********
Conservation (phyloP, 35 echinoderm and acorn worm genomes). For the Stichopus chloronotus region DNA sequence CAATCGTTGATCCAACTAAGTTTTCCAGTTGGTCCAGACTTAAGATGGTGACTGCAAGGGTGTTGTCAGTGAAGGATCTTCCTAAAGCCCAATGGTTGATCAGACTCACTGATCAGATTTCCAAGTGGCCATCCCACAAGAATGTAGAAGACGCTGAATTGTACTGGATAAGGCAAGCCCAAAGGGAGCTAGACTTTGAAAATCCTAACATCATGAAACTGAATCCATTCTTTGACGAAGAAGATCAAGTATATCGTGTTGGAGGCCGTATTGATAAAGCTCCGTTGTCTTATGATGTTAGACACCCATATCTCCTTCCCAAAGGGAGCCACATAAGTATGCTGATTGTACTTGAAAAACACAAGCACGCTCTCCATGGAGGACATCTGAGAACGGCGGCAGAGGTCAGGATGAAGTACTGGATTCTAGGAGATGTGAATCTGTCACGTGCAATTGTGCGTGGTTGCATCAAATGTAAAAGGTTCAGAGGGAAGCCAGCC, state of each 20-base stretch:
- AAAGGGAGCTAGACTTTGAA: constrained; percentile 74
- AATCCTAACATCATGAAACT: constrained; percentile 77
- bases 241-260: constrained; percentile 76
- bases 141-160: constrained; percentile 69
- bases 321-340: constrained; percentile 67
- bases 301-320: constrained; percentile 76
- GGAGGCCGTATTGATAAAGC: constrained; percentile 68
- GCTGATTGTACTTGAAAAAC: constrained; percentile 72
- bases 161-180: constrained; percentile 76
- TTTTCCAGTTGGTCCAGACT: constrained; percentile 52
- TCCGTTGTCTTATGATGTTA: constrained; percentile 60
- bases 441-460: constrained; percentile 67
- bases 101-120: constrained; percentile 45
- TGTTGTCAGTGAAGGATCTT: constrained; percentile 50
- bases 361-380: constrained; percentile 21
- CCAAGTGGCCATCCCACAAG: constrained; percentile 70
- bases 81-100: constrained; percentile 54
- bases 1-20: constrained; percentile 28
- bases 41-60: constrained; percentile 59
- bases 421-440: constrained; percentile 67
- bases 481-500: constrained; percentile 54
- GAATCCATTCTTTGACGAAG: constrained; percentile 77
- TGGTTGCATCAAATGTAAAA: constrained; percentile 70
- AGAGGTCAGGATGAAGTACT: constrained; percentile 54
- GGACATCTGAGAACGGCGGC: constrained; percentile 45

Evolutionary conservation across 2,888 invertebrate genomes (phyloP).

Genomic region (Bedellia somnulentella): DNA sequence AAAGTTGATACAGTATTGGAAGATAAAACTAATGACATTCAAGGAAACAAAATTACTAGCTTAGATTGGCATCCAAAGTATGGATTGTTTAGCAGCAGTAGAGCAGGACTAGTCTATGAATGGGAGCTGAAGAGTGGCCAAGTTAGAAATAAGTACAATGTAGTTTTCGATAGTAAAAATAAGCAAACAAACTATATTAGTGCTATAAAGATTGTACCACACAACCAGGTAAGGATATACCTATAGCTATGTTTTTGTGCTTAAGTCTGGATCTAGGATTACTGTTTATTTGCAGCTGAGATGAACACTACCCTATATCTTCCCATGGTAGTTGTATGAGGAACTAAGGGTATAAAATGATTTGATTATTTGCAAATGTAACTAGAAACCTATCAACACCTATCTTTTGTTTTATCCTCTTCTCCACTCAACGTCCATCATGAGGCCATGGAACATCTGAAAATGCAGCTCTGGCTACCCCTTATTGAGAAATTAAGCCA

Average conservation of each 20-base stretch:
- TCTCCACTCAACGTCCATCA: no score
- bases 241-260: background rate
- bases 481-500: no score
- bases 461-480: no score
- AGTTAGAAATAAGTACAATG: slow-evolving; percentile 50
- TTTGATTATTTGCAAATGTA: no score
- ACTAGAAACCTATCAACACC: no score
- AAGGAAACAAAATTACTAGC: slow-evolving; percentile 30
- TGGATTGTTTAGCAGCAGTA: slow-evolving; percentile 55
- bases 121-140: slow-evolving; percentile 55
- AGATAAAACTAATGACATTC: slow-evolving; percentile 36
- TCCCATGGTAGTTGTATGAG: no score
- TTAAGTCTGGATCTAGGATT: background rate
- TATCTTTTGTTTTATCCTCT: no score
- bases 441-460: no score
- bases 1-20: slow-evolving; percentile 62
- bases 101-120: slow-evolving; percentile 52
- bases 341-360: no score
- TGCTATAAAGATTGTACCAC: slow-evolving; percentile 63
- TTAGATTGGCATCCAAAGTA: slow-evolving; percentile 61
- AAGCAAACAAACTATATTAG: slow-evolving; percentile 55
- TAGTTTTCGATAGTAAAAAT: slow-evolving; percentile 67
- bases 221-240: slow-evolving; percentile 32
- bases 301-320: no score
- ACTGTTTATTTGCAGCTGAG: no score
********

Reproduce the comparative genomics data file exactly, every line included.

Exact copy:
Conservation (phyloP, 35 echinoderm and acorn worm genomes). For the Stichopus chloronotus region DNA sequence CAATCGTTGATCCAACTAAGTTTTCCAGTTGGTCCAGACTTAAGATGGTGACTGCAAGGGTGTTGTCAGTGAAGGATCTTCCTAAAGCCCAATGGTTGATCAGACTCACTGATCAGATTTCCAAGTGGCCATCCCACAAGAATGTAGAAGACGCTGAATTGTACTGGATAAGGCAAGCCCAAAGGGAGCTAGACTTTGAAAATCCTAACATCATGAAACTGAATCCATTCTTTGACGAAGAAGATCAAGTATATCGTGTTGGAGGCCGTATTGATAAAGCTCCGTTGTCTTATGATGTTAGACACCCATATCTCCTTCCCAAAGGGAGCCACATAAGTATGCTGATTGTACTTGAAAAACACAAGCACGCTCTCCATGGAGGACATCTGAGAACGGCGGCAGAGGTCAGGATGAAGTACTGGATTCTAGGAGATGTGAATCTGTCACGTGCAATTGTGCGTGGTTGCATCAAATGTAAAAGGTTCAGAGGGAAGCCAGCC, state of each 20-base stretch:
- AAAGGGAGCTAGACTTTGAA: constrained; percentile 74
- AATCCTAACATCATGAAACT: constrained; percentile 77
- bases 241-260: constrained; percentile 76
- bases 141-160: constrained; percentile 69
- bases 321-340: constrained; percentile 67
- bases 301-320: constrained; percentile 76
- GGAGGCCGTATTGATAAAGC: constrained; percentile 68
- GCTGATTGTACTTGAAAAAC: constrained; percentile 72
- bases 161-180: constrained; percentile 76
- TTTTCCAGTTGGTCCAGACT: constrained; percentile 52
- TCCGTTGTCTTATGATGTTA: constrained; percentile 60
- bases 441-460: constrained; percentile 67
- bases 101-120: constrained; percentile 45
- TGTTGTCAGTGAAGGATCTT: constrained; percentile 50
- bases 361-380: constrained; percentile 21
- CCAAGTGGCCATCCCACAAG: constrained; percentile 70
- bases 81-100: constrained; percentile 54
- bases 1-20: constrained; percentile 28
- bases 41-60: constrained; percentile 59
- bases 421-440: constrained; percentile 67
- bases 481-500: constrained; percentile 54
- GAATCCATTCTTTGACGAAG: constrained; percentile 77
- TGGTTGCATCAAATGTAAAA: constrained; percentile 70
- AGAGGTCAGGATGAAGTACT: constrained; percentile 54
- GGACATCTGAGAACGGCGGC: constrained; percentile 45

Evolutionary conservation across 2,888 invertebrate genomes (phyloP).

Genomic region (Bedellia somnulentella): DNA sequence AAAGTTGATACAGTATTGGAAGATAAAACTAATGACATTCAAGGAAACAAAATTACTAGCTTAGATTGGCATCCAAAGTATGGATTGTTTAGCAGCAGTAGAGCAGGACTAGTCTATGAATGGGAGCTGAAGAGTGGCCAAGTTAGAAATAAGTACAATGTAGTTTTCGATAGTAAAAATAAGCAAACAAACTATATTAGTGCTATAAAGATTGTACCACACAACCAGGTAAGGATATACCTATAGCTATGTTTTTGTGCTTAAGTCTGGATCTAGGATTACTGTTTATTTGCAGCTGAGATGAACACTACCCTATATCTTCCCATGGTAGTTGTATGAGGAACTAAGGGTATAAAATGATTTGATTATTTGCAAATGTAACTAGAAACCTATCAACACCTATCTTTTGTTTTATCCTCTTCTCCACTCAACGTCCATCATGAGGCCATGGAACATCTGAAAATGCAGCTCTGGCTACCCCTTATTGAGAAATTAAGCCA

Average conservation of each 20-base stretch:
- TCTCCACTCAACGTCCATCA: no score
- bases 241-260: background rate
- bases 481-500: no score
- bases 461-480: no score
- AGTTAGAAATAAGTACAATG: slow-evolving; percentile 50
- TTTGATTATTTGCAAATGTA: no score
- ACTAGAAACCTATCAACACC: no score
- AAGGAAACAAAATTACTAGC: slow-evolving; percentile 30
- TGGATTGTTTAGCAGCAGTA: slow-evolving; percentile 55
- bases 121-140: slow-evolving; percentile 55
- AGATAAAACTAATGACATTC: slow-evolving; percentile 36
- TCCCATGGTAGTTGTATGAG: no score
- TTAAGTCTGGATCTAGGATT: background rate
- TATCTTTTGTTTTATCCTCT: no score
- bases 441-460: no score
- bases 1-20: slow-evolving; percentile 62
- bases 101-120: slow-evolving; percentile 52
- bases 341-360: no score
- TGCTATAAAGATTGTACCAC: slow-evolving; percentile 63
- TTAGATTGGCATCCAAAGTA: slow-evolving; percentile 61
- AAGCAAACAAACTATATTAG: slow-evolving; percentile 55
- TAGTTTTCGATAGTAAAAAT: slow-evolving; percentile 67
- bases 221-240: slow-evolving; percentile 32
- bases 301-320: no score
- ACTGTTTATTTGCAGCTGAG: no score